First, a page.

But for all his talk, Martin fit in quite comfortably with his North Carolina-based bandmates. (Despite his earlier assertion, no doubt he met them elsewhere besides bluegrassmingle.com.) Musically, Martin is an adept banjo player but far from a show-off, anchoring the songs with simple chord patterns and his fair share of picking. Overall, though he seamlessly blended into the ensemble and would easily bow to his bandmates when it came time for a spotlight-grabbing solo. Fiddle player Nicky Sanders in particular drew heavy applause several times, perhaps most of all during "Auden's Train" in the encore, where he dropped in bits of War's "Low Rider" and the Beatles' "Norwegian Wood" between long pulls of his bow that simulated a train whistle.

And surely frustrating Martin even more, the onetime wild and crazy guy faded even further into the background once he brought Edie Brickell out. The Dallas-bred singer dominated the evening's middle section with her warm, husky alto on tunes like the wistful "When You Get to Asheville" and the Grammy-winning title song to last year's album Love Has Come For You, which sounded deeply haunted with restless spirits. Brickell has plenty of wit of her own too, as she put forth when introducing "Tell Me She Didn't" with an extended tale of her eccentric family in northeast Texas.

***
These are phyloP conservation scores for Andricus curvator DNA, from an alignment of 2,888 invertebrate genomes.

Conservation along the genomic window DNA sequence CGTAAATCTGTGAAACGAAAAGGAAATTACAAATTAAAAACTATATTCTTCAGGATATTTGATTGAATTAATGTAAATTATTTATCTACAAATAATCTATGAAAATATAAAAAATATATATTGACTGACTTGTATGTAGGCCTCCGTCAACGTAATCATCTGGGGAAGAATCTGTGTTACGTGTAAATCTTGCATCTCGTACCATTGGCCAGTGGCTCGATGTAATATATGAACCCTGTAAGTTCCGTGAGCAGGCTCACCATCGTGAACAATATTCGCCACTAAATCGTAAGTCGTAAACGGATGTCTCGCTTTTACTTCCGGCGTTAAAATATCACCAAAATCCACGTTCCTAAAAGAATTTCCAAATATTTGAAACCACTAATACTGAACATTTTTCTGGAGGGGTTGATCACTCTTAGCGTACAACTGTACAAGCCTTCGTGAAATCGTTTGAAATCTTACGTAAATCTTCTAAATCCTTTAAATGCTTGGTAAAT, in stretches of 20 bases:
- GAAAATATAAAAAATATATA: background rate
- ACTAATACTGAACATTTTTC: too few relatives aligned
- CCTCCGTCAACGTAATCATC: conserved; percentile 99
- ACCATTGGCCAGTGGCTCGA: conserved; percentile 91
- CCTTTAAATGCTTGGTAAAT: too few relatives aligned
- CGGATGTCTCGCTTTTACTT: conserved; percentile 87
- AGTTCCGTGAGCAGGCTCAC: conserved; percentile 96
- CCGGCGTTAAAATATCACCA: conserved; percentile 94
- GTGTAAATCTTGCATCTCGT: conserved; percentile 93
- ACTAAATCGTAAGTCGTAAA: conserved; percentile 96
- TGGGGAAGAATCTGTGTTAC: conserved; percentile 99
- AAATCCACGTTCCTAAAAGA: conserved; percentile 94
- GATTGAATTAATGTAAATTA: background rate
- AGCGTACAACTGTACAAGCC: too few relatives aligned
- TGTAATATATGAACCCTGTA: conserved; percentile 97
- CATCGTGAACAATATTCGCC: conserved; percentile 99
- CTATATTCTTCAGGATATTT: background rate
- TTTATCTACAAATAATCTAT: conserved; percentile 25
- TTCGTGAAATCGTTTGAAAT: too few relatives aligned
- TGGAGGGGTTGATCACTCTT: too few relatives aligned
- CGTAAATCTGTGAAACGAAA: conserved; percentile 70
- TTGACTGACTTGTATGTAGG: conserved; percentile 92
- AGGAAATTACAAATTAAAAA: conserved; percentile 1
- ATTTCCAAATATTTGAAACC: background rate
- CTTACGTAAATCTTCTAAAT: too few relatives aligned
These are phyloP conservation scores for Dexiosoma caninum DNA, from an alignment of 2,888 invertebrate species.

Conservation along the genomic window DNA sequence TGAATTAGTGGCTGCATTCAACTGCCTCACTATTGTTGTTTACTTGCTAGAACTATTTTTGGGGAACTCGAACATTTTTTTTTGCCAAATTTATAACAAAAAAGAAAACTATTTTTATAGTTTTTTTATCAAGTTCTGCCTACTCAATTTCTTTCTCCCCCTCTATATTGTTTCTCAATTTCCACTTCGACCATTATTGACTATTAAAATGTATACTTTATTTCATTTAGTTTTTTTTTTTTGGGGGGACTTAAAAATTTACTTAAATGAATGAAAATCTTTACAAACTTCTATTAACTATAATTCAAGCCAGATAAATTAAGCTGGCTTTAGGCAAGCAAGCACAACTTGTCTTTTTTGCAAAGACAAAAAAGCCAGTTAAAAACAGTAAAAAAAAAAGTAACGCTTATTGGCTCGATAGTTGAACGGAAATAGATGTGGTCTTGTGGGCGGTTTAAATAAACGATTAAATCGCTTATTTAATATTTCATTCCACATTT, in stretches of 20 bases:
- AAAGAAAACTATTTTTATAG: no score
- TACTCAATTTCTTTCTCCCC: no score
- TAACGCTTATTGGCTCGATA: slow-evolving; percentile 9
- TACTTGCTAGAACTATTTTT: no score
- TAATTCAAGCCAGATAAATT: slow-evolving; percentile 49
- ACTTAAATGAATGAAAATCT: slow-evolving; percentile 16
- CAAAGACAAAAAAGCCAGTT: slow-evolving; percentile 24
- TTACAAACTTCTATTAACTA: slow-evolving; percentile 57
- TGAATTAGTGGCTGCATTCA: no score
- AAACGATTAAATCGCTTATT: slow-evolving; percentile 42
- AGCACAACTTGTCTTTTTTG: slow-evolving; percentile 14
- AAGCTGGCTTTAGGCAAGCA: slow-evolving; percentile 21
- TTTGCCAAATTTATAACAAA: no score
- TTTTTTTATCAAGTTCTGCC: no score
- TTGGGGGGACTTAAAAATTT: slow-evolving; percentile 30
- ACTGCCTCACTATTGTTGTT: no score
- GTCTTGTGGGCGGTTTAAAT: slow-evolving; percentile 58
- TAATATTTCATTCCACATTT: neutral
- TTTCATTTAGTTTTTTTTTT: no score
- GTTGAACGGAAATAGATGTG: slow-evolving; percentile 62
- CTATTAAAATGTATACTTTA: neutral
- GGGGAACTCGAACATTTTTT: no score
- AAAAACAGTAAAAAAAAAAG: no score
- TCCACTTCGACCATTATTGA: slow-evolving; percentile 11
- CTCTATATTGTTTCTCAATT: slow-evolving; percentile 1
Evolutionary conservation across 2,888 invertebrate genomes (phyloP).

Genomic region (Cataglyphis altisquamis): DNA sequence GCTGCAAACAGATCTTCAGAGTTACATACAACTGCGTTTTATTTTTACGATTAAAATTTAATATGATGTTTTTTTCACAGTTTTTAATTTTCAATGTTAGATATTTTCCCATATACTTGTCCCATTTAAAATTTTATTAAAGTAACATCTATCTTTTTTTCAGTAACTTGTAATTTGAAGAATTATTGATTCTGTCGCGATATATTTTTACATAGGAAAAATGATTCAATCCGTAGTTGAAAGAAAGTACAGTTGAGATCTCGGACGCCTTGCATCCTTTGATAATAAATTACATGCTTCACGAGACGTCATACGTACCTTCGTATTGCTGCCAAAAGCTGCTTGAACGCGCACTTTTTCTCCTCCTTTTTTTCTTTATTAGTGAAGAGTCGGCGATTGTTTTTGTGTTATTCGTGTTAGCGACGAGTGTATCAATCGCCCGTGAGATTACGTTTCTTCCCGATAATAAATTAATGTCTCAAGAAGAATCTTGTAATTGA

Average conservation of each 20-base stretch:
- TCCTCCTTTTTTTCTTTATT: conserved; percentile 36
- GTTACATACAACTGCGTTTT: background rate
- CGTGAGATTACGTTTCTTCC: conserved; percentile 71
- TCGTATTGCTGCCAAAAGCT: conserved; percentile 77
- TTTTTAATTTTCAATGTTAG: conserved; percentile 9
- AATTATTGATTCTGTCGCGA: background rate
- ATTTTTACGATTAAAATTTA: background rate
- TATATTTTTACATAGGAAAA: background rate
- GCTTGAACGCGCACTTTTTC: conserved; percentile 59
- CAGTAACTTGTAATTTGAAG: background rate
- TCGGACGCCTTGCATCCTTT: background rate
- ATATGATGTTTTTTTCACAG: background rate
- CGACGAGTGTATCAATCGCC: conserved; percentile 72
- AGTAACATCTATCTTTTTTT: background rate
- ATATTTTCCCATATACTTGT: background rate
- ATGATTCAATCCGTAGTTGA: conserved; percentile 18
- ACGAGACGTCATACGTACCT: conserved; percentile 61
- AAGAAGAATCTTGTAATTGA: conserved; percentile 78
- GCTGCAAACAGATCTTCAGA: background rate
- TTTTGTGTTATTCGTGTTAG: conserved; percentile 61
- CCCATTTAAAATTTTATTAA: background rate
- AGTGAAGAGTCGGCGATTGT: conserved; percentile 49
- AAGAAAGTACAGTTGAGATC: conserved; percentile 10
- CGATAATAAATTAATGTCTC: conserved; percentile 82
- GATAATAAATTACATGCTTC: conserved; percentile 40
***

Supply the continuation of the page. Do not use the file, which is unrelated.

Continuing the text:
"I thought I sent Edie a happy little banjo tune, and she sent back a song about suicide," Martin quipped.

Story continues on the next page.

Indeed, if Brickell were to take the Rangers out on her own, they would no doubt do quite well at festivals like Telluride. But following the pretty "Sun's Gonna Shine," as offhandedly as he said anything else all evening, Martin mentioned that Brickell's husband, Paul Simon, happened to be backstage and brought him out. Stealing a page from Martin's book by greeting the audience with "that section didn't stand," Simon joined Brickell for a high-spirited version of Conway Twitty & Loretta Lynn's "You're the Reason Our Kids Are Ugly" and lovely turn around the dance floor with Ernest Tubb's "Waltz Across Texas."